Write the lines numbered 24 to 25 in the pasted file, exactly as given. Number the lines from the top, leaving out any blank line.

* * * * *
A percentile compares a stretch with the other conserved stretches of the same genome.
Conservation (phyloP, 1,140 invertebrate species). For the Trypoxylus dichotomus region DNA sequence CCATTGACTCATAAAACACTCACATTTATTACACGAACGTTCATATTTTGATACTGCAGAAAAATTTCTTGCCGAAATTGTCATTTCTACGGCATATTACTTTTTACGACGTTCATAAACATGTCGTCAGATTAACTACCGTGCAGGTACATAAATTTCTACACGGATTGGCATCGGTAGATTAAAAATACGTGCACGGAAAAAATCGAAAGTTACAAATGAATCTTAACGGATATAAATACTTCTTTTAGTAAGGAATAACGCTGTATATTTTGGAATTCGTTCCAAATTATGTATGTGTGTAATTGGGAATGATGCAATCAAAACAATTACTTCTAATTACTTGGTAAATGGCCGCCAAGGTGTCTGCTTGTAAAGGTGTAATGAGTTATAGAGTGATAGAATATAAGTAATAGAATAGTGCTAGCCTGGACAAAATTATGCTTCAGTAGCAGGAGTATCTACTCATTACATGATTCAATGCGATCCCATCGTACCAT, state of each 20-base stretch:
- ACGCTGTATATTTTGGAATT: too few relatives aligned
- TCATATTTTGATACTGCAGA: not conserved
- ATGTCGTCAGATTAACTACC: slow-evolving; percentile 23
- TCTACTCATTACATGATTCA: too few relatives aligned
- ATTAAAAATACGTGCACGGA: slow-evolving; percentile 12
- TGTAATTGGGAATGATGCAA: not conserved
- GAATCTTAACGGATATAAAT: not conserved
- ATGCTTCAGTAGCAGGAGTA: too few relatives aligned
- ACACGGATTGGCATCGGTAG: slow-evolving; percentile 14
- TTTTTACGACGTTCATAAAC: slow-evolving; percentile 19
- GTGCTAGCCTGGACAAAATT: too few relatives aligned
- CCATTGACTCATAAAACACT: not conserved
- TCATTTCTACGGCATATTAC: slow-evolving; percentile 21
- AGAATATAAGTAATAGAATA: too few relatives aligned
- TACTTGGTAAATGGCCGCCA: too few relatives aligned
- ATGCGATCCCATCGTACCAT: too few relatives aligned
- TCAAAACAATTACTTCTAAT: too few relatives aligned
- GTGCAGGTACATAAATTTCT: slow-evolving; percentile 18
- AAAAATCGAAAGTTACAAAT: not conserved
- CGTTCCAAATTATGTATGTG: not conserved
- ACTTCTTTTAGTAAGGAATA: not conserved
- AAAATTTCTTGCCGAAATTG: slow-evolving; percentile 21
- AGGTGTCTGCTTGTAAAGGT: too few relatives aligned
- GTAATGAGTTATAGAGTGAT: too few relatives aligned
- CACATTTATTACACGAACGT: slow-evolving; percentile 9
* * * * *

- AAAATTTCTTGCCGAAATTG: slow-evolving; percentile 21
- AGGTGTCTGCTTGTAAAGGT: too few relatives aligned